President Barack Obama has announced his intent to take military action against Syria following reports that Syrian President Bashar al-Assad ordered the use of chemical weapons against his own people in late August, killing hundreds. Dr. Victoria Hightower, an assistant professor in the University of North Georgia's Department of History, Anthropology and Philosophy, explains how the crisis in Syria developed and factors the United States should consider in dealing with the situation.
What is the current situation in Syria?
There are four power blocs fighting one another: the al-Assad regime, the Free Syrian Army (FSA), the Al-Qaeda Affiliated Rebel Groups (AQAs), and the Kurdish rebel groups. Civilians are caught in the middle. More than 100,000 people have died in this civil war and 700,000 have fled the country, most to Turkey or Jordan. It is estimated that between 2.5 and 4 million people are in need of medical and food aid either because they are internally displaced or are in contested cities.
How did the Syrian crisis develop?
This civil war developed out of protests in 2011 by Syrians in favor of greater political freedom and access to government services.
Syria has been ruled by the al-Assad family since 1970. Former Syrian President Hafez al-Assad (1971-2000), a member of the minority religious group called the Alawites, granted Alawites access to services and government jobs denied to the majority of Syrians, who are Sunni Muslim.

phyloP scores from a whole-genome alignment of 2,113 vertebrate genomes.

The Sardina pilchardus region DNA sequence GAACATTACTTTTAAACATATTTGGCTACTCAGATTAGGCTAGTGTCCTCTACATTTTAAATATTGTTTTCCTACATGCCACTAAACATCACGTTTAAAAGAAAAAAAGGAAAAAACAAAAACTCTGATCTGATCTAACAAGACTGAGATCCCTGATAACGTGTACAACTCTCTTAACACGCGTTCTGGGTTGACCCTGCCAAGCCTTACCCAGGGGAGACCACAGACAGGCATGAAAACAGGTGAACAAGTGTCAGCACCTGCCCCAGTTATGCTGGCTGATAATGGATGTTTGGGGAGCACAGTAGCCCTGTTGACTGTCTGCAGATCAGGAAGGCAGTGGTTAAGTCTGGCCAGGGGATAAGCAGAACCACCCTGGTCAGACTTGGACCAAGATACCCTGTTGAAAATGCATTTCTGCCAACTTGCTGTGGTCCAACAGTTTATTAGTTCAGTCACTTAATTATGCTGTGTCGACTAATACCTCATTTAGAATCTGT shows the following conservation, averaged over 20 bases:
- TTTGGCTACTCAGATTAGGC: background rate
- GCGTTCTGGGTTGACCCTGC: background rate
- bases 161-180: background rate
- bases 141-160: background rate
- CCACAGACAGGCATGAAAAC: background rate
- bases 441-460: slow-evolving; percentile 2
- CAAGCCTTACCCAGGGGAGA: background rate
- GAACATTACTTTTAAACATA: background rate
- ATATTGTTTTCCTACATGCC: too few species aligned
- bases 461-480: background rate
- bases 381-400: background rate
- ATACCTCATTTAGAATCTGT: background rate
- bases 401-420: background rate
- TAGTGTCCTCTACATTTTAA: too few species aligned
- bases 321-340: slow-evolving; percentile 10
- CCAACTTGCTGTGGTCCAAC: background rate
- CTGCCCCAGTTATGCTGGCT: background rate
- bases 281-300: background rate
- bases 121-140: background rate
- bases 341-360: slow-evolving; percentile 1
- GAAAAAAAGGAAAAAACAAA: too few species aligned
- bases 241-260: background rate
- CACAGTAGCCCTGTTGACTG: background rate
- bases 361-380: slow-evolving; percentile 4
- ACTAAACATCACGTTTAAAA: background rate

As the wave of protests swept the Middle East in 2011, fueled by decades of economic stagnation, rising unemployment among those younger than 30, rising education levels, and rising access to uncensored media, Syrians protested their government. The current ruler, Bashar al-Assad, reacted to this threat to his authority violently and decisively. Protestors responded to the government's use of force with violence and organized into rebel groups.
What is the most likely action that will be taken by the U.S. right now?
The United States has carrier groups in the Persian Gulf and Mediterranean Sea capable of attacking Syria with cruise missiles. However, who should be hit and when remain difficult questions to answer.
If the civil war ended tomorrow, it is likely that either the Assad regime or the AQAs would win. Neither of these outcomes benefits U.S. security interests. This war reinforced Assad's ties with Russia and Iran, with whom America has strained relationships. Similarly, it is not in the United States' strategic interests for Syria to become a haven for al-Qaeda in the region. Until two weeks ago, the Obama administration was cautious about taking sides in the conflict.
However, on Aug. 21, 2013, chemical weapons were used on a large scale in the eastern Damascus suburbs of Ghouta. At least 400 died and more than 1,000 were affected. The United Nations sent in chemical weapons experts, and the U.S. would do well to await the contents of their report, especially as there is at least one semi-credible account that some of the chemical weapons were discharged accidentally by an AQA-affiliated group, rather than by the al-Assad government.
Given the lack of any coordination between the rebel groups, questions about the origin of the chemical weapons, and the general disarray in Syria, it is not necessarily in U.S. interests to get involved at this moment.